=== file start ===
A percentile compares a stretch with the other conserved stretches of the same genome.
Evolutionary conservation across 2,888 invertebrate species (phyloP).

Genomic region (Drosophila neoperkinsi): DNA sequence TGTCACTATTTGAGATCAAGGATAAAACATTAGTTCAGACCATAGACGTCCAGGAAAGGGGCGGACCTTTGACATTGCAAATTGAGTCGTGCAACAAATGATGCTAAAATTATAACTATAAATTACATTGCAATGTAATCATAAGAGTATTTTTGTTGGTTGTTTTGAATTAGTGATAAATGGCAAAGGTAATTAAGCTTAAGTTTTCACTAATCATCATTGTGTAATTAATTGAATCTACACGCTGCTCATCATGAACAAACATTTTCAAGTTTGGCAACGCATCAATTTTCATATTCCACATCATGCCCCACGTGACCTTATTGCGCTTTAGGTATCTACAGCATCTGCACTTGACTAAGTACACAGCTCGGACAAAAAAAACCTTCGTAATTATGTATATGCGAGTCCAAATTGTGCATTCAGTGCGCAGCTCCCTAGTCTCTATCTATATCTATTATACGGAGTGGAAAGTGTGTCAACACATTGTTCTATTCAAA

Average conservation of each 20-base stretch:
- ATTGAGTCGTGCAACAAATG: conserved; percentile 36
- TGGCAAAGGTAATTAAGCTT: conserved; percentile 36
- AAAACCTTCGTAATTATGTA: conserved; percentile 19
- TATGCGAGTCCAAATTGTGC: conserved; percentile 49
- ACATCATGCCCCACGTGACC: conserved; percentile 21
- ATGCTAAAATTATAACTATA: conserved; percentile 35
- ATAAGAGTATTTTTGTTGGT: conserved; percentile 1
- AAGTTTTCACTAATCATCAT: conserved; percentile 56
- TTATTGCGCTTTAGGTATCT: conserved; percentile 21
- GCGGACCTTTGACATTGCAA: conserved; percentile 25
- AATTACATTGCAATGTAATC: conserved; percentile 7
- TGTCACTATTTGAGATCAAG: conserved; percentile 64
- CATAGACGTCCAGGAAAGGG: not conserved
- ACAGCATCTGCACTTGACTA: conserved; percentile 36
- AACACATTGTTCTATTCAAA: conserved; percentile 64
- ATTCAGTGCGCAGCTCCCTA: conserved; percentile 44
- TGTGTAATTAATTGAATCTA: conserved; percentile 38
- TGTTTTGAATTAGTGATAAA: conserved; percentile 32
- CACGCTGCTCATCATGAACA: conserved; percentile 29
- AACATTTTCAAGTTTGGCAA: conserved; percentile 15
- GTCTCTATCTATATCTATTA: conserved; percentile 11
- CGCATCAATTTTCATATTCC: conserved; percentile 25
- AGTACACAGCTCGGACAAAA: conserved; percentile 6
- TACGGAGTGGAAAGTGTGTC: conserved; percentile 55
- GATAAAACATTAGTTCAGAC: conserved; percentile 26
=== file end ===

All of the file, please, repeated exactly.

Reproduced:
A percentile compares a stretch with the other conserved stretches of the same genome.
Evolutionary conservation across 2,888 invertebrate species (phyloP).

Genomic region (Drosophila neoperkinsi): DNA sequence TGTCACTATTTGAGATCAAGGATAAAACATTAGTTCAGACCATAGACGTCCAGGAAAGGGGCGGACCTTTGACATTGCAAATTGAGTCGTGCAACAAATGATGCTAAAATTATAACTATAAATTACATTGCAATGTAATCATAAGAGTATTTTTGTTGGTTGTTTTGAATTAGTGATAAATGGCAAAGGTAATTAAGCTTAAGTTTTCACTAATCATCATTGTGTAATTAATTGAATCTACACGCTGCTCATCATGAACAAACATTTTCAAGTTTGGCAACGCATCAATTTTCATATTCCACATCATGCCCCACGTGACCTTATTGCGCTTTAGGTATCTACAGCATCTGCACTTGACTAAGTACACAGCTCGGACAAAAAAAACCTTCGTAATTATGTATATGCGAGTCCAAATTGTGCATTCAGTGCGCAGCTCCCTAGTCTCTATCTATATCTATTATACGGAGTGGAAAGTGTGTCAACACATTGTTCTATTCAAA

Average conservation of each 20-base stretch:
- ATTGAGTCGTGCAACAAATG: conserved; percentile 36
- TGGCAAAGGTAATTAAGCTT: conserved; percentile 36
- AAAACCTTCGTAATTATGTA: conserved; percentile 19
- TATGCGAGTCCAAATTGTGC: conserved; percentile 49
- ACATCATGCCCCACGTGACC: conserved; percentile 21
- ATGCTAAAATTATAACTATA: conserved; percentile 35
- ATAAGAGTATTTTTGTTGGT: conserved; percentile 1
- AAGTTTTCACTAATCATCAT: conserved; percentile 56
- TTATTGCGCTTTAGGTATCT: conserved; percentile 21
- GCGGACCTTTGACATTGCAA: conserved; percentile 25
- AATTACATTGCAATGTAATC: conserved; percentile 7
- TGTCACTATTTGAGATCAAG: conserved; percentile 64
- CATAGACGTCCAGGAAAGGG: not conserved
- ACAGCATCTGCACTTGACTA: conserved; percentile 36
- AACACATTGTTCTATTCAAA: conserved; percentile 64
- ATTCAGTGCGCAGCTCCCTA: conserved; percentile 44
- TGTGTAATTAATTGAATCTA: conserved; percentile 38
- TGTTTTGAATTAGTGATAAA: conserved; percentile 32
- CACGCTGCTCATCATGAACA: conserved; percentile 29
- AACATTTTCAAGTTTGGCAA: conserved; percentile 15
- GTCTCTATCTATATCTATTA: conserved; percentile 11
- CGCATCAATTTTCATATTCC: conserved; percentile 25
- AGTACACAGCTCGGACAAAA: conserved; percentile 6
- TACGGAGTGGAAAGTGTGTC: conserved; percentile 55
- GATAAAACATTAGTTCAGAC: conserved; percentile 26